If you're trying to escape the turmoil in Syria for the calm in Jordan, you have two choices.
You can go the legal way. Just get in a car and try to drive across the border. But that's not very easy these days. The Syrian government isn't letting many people out.
Or you can try the illegal way. Wait until nightfall, climb through a barbed-wire fence. It sounds dodgy, but if you make it over, you'll actually be welcomed by the Jordanian army. Troops will take your name, give you a drink of water, let you rest.
The Syrian regime's heavy crackdown on dissent has led to a sharp plunge in relations with neighboring Turkey. But the regime does have its Turkish supporters — mainly members of the Alawite minority, the same Islamic sect Syria's ruling Assad family comes from. And that has resulted in complicated loyalties among some Turks, especially those along the border in southeastern Turkey's Hatay province.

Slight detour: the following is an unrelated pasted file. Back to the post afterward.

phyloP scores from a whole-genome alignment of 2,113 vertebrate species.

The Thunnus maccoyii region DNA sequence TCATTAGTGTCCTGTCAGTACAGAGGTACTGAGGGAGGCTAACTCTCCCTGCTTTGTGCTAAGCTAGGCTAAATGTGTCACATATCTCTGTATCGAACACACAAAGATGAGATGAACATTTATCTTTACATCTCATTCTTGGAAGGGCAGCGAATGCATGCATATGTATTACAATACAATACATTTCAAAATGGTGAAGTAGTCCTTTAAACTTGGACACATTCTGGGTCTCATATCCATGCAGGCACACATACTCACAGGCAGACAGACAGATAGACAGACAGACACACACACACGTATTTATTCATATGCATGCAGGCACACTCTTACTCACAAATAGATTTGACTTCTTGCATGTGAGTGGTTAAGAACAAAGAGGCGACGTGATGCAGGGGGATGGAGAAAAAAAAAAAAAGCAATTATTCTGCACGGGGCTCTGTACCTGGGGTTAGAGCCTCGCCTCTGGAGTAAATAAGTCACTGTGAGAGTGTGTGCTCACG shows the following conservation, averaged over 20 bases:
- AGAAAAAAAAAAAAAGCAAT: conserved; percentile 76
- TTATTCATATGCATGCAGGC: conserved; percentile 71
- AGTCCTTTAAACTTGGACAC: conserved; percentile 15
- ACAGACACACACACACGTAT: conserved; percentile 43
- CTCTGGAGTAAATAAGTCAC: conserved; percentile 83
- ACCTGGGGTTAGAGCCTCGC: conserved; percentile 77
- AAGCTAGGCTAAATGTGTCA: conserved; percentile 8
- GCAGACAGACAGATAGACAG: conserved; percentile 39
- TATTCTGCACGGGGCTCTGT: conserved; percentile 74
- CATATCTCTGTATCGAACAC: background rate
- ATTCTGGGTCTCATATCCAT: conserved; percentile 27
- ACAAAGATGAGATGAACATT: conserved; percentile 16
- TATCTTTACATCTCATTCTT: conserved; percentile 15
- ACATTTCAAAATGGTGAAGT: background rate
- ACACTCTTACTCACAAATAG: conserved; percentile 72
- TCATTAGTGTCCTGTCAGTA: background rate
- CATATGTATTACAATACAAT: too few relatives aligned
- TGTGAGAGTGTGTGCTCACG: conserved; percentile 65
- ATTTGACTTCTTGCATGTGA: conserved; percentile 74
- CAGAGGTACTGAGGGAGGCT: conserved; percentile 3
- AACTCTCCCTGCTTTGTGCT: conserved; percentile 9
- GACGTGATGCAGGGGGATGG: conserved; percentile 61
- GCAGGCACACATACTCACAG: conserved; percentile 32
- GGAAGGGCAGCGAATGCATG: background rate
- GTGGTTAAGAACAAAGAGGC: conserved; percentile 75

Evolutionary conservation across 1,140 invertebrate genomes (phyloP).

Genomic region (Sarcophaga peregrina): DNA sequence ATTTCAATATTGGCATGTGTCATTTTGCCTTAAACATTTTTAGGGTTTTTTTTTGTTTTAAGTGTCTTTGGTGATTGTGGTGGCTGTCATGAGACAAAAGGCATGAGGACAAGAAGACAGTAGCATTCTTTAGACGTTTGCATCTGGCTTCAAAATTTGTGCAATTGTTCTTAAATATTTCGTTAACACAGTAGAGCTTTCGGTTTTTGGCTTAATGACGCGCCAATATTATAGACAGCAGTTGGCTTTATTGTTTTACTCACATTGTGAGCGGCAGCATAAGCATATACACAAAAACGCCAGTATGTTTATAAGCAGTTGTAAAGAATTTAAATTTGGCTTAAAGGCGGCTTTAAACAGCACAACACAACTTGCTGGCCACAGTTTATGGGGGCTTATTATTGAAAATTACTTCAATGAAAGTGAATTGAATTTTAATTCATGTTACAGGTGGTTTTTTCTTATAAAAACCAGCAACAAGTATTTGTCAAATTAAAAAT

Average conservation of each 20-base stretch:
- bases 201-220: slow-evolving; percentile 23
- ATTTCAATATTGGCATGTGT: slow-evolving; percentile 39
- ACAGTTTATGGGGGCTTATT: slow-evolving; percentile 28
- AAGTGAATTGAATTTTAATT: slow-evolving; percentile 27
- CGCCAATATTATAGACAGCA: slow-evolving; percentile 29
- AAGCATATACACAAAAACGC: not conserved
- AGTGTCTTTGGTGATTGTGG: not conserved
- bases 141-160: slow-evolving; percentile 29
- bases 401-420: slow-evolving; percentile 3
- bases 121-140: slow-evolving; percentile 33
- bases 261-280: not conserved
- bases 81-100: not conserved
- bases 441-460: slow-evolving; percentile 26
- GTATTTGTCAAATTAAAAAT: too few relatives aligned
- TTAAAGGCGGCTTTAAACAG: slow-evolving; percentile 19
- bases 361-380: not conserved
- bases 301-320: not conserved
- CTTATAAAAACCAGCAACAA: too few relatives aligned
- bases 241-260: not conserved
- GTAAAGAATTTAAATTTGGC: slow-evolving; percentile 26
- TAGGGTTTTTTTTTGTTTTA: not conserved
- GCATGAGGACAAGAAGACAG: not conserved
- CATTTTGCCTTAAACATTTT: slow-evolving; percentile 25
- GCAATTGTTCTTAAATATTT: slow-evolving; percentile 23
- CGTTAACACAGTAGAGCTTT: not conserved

A year into the Syrian uprising, with the world community reluctant to intervene, one international group has taken a direct and risky role in Syria — even taking part in the high-profile rescue of Western journalists from the besieged city of Homs.
Avaaz, a global online pressure group based in New York, has given crucial support to the uprising and the Syrian activist networks that aim to topple the regime of President Bashar Assad.